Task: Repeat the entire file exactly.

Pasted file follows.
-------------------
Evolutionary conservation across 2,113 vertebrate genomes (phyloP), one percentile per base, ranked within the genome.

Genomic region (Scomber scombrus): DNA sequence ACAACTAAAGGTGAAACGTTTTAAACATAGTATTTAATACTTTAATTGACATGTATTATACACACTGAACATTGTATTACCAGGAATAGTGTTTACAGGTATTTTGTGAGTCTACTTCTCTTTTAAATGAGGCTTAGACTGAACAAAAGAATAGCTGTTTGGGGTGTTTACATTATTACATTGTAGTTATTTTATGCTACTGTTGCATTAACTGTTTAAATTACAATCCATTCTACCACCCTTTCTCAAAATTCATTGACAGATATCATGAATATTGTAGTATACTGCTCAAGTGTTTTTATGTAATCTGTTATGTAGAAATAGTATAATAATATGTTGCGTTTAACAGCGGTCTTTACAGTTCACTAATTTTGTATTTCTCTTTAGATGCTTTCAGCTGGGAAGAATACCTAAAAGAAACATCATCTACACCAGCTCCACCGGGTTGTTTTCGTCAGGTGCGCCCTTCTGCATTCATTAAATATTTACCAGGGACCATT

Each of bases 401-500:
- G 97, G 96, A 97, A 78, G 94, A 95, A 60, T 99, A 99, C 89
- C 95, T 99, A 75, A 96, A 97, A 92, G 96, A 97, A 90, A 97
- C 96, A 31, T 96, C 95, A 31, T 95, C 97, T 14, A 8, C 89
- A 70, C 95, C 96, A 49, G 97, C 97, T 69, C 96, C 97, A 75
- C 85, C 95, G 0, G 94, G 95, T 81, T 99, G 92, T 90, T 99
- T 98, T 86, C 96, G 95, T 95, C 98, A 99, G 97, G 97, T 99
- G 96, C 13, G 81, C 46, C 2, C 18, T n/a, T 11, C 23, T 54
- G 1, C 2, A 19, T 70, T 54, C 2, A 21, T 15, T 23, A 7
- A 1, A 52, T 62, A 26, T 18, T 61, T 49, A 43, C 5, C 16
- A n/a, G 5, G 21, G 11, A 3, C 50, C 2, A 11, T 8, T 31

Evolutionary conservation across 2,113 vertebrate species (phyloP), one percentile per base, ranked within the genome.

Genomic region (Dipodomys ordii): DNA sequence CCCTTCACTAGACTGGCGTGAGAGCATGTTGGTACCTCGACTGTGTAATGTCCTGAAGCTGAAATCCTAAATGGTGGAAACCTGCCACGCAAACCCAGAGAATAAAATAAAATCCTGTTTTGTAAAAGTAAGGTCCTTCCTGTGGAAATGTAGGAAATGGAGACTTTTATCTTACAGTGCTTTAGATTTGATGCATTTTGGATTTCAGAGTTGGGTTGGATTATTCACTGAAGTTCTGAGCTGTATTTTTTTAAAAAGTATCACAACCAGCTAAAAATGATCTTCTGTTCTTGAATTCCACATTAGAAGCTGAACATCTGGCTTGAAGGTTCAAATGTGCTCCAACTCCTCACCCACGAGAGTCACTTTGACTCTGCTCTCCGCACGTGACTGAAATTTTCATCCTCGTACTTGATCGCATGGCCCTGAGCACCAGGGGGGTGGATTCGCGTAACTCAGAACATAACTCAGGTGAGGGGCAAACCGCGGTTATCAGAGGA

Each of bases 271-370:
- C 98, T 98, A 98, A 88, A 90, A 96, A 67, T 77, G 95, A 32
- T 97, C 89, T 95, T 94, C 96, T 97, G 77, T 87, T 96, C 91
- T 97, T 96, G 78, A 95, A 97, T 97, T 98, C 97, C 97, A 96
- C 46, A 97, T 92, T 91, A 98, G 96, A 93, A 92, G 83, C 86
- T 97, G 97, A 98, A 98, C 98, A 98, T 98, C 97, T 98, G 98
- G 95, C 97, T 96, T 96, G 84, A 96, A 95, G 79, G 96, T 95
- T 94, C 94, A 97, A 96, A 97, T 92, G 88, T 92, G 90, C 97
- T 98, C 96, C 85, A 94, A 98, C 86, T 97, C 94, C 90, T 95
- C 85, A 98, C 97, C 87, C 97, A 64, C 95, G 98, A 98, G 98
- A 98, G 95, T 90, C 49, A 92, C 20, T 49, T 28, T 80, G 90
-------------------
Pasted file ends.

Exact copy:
Evolutionary conservation across 2,113 vertebrate genomes (phyloP), one percentile per base, ranked within the genome.

Genomic region (Scomber scombrus): DNA sequence ACAACTAAAGGTGAAACGTTTTAAACATAGTATTTAATACTTTAATTGACATGTATTATACACACTGAACATTGTATTACCAGGAATAGTGTTTACAGGTATTTTGTGAGTCTACTTCTCTTTTAAATGAGGCTTAGACTGAACAAAAGAATAGCTGTTTGGGGTGTTTACATTATTACATTGTAGTTATTTTATGCTACTGTTGCATTAACTGTTTAAATTACAATCCATTCTACCACCCTTTCTCAAAATTCATTGACAGATATCATGAATATTGTAGTATACTGCTCAAGTGTTTTTATGTAATCTGTTATGTAGAAATAGTATAATAATATGTTGCGTTTAACAGCGGTCTTTACAGTTCACTAATTTTGTATTTCTCTTTAGATGCTTTCAGCTGGGAAGAATACCTAAAAGAAACATCATCTACACCAGCTCCACCGGGTTGTTTTCGTCAGGTGCGCCCTTCTGCATTCATTAAATATTTACCAGGGACCATT

Each of bases 401-500:
- G 97, G 96, A 97, A 78, G 94, A 95, A 60, T 99, A 99, C 89
- C 95, T 99, A 75, A 96, A 97, A 92, G 96, A 97, A 90, A 97
- C 96, A 31, T 96, C 95, A 31, T 95, C 97, T 14, A 8, C 89
- A 70, C 95, C 96, A 49, G 97, C 97, T 69, C 96, C 97, A 75
- C 85, C 95, G 0, G 94, G 95, T 81, T 99, G 92, T 90, T 99
- T 98, T 86, C 96, G 95, T 95, C 98, A 99, G 97, G 97, T 99
- G 96, C 13, G 81, C 46, C 2, C 18, T n/a, T 11, C 23, T 54
- G 1, C 2, A 19, T 70, T 54, C 2, A 21, T 15, T 23, A 7
- A 1, A 52, T 62, A 26, T 18, T 61, T 49, A 43, C 5, C 16
- A n/a, G 5, G 21, G 11, A 3, C 50, C 2, A 11, T 8, T 31

Evolutionary conservation across 2,113 vertebrate species (phyloP), one percentile per base, ranked within the genome.

Genomic region (Dipodomys ordii): DNA sequence CCCTTCACTAGACTGGCGTGAGAGCATGTTGGTACCTCGACTGTGTAATGTCCTGAAGCTGAAATCCTAAATGGTGGAAACCTGCCACGCAAACCCAGAGAATAAAATAAAATCCTGTTTTGTAAAAGTAAGGTCCTTCCTGTGGAAATGTAGGAAATGGAGACTTTTATCTTACAGTGCTTTAGATTTGATGCATTTTGGATTTCAGAGTTGGGTTGGATTATTCACTGAAGTTCTGAGCTGTATTTTTTTAAAAAGTATCACAACCAGCTAAAAATGATCTTCTGTTCTTGAATTCCACATTAGAAGCTGAACATCTGGCTTGAAGGTTCAAATGTGCTCCAACTCCTCACCCACGAGAGTCACTTTGACTCTGCTCTCCGCACGTGACTGAAATTTTCATCCTCGTACTTGATCGCATGGCCCTGAGCACCAGGGGGGTGGATTCGCGTAACTCAGAACATAACTCAGGTGAGGGGCAAACCGCGGTTATCAGAGGA

Each of bases 271-370:
- C 98, T 98, A 98, A 88, A 90, A 96, A 67, T 77, G 95, A 32
- T 97, C 89, T 95, T 94, C 96, T 97, G 77, T 87, T 96, C 91
- T 97, T 96, G 78, A 95, A 97, T 97, T 98, C 97, C 97, A 96
- C 46, A 97, T 92, T 91, A 98, G 96, A 93, A 92, G 83, C 86
- T 97, G 97, A 98, A 98, C 98, A 98, T 98, C 97, T 98, G 98
- G 95, C 97, T 96, T 96, G 84, A 96, A 95, G 79, G 96, T 95
- T 94, C 94, A 97, A 96, A 97, T 92, G 88, T 92, G 90, C 97
- T 98, C 96, C 85, A 94, A 98, C 86, T 97, C 94, C 90, T 95
- C 85, A 98, C 97, C 87, C 97, A 64, C 95, G 98, A 98, G 98
- A 98, G 95, T 90, C 49, A 92, C 20, T 49, T 28, T 80, G 90